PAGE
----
Background: Parasitic diseases caused by protozoan parasites of the genus
Trypanosoma and Plasmodium cause some of the deadliest and disabling human infections
in tropical and subtropical areas. Diphenyl-based bis(2-phenylimino)imidazolidines
and bisguanidines are extremely potent antiparasitic agents against Trypanosoma brucei
(etiological agent of African trypanosomiasis) and Plasmodium falciparum (etiological
agent of severe malaria). Many of these compounds are also curative in mouse models of
stage 1 African trypanosomiasis representing promising leads for the development of antitrypanosomal
drugs. In addition, different classes of bis(2-iminoimidazolidines) and bisguanidines
have been shown to have antimicrobial activity against other pathogens (e.g.
bacteria, fungi, parasitic worms). Due to their structural and physicochemical properties,
these dibasic compounds, which are dications at physiological pH, are prone to bind to the
minor groove of DNA at AT-rich sites. In several cases, such interaction is thought to be
responsible for their antimicrobial activity.
Results: In this review, we give a comprehensive view of the synthetic methods used to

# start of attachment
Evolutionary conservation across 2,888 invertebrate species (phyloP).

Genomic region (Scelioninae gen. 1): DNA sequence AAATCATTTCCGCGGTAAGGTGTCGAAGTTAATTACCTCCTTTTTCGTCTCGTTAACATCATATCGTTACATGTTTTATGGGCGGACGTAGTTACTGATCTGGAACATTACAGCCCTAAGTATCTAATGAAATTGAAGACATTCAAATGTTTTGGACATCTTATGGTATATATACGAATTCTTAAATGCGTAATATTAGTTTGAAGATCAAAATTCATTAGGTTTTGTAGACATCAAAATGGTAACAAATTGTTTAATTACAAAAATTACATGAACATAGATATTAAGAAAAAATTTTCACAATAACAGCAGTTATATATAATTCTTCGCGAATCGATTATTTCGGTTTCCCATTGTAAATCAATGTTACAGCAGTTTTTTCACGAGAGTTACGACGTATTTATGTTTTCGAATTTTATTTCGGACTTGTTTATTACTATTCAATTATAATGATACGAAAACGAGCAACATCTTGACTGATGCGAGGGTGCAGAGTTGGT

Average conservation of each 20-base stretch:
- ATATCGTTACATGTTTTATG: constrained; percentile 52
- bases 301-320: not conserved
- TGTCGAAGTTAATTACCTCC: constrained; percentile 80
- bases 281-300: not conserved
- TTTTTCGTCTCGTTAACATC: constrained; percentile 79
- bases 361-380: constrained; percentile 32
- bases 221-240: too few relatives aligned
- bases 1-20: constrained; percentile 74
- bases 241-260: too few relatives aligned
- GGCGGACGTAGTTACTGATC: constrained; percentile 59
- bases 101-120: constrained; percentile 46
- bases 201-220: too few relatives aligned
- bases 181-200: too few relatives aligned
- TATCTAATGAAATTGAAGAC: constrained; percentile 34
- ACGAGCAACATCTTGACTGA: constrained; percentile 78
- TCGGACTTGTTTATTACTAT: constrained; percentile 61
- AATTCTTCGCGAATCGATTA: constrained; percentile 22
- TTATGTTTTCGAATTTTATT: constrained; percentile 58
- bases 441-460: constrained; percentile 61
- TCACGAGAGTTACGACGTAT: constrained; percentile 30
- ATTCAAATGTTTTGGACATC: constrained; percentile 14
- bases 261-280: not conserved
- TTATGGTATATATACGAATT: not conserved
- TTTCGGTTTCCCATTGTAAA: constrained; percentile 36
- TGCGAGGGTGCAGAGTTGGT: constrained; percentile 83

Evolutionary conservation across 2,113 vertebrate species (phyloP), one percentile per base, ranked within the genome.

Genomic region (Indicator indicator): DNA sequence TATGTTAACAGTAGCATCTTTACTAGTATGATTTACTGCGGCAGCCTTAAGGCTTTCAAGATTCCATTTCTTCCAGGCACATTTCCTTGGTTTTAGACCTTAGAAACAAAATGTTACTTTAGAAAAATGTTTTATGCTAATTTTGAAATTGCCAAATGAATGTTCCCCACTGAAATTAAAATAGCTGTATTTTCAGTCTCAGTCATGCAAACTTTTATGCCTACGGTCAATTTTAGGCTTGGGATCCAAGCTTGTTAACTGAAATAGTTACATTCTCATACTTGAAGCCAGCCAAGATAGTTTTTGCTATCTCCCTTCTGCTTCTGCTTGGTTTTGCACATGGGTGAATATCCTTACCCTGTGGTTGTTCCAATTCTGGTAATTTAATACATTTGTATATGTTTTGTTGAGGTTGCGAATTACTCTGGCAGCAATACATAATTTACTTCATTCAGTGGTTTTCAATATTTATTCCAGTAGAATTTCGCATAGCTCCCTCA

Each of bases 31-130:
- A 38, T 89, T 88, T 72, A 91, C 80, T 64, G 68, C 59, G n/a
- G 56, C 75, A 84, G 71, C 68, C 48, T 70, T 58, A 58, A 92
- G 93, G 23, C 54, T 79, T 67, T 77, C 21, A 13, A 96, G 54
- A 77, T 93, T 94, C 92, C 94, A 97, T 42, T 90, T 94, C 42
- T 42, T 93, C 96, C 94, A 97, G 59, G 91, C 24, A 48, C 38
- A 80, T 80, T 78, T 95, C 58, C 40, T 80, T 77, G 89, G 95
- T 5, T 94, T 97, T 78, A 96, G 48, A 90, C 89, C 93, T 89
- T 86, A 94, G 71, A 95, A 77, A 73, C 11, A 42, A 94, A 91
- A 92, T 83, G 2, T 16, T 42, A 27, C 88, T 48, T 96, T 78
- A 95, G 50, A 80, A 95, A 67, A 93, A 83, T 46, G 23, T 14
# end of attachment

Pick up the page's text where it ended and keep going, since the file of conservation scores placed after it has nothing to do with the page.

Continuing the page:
introduce the 2-aminoimidazoline scaffold in a molecule. Synthetic routes that give access
to these cyclic guanidines (i.e. unsubstituted, 1-, 4-, and 5-substituted 2-aminoimidazolines)
are detailed. The in vitro and in vivo antiprotozoal activity of bis(2-aminoimidazolines)
and bisguanidines against kinetoplastid parasites (T. brucei, T. cruzi, Leishmania),
Plasmodium spp. and other pathogens (e.g. ESKAPE bacteria, Candida spp., M. tuberculosis,
E. multilocularia) is also reviewed. Finally, the targets that are involved in the
antimicrobial activity (e.g. DNA) or other biological activities (e.g. α-adrenergic receptors,
imidazoline binding sites, kinases) of this class of dicationic compounds are discussed.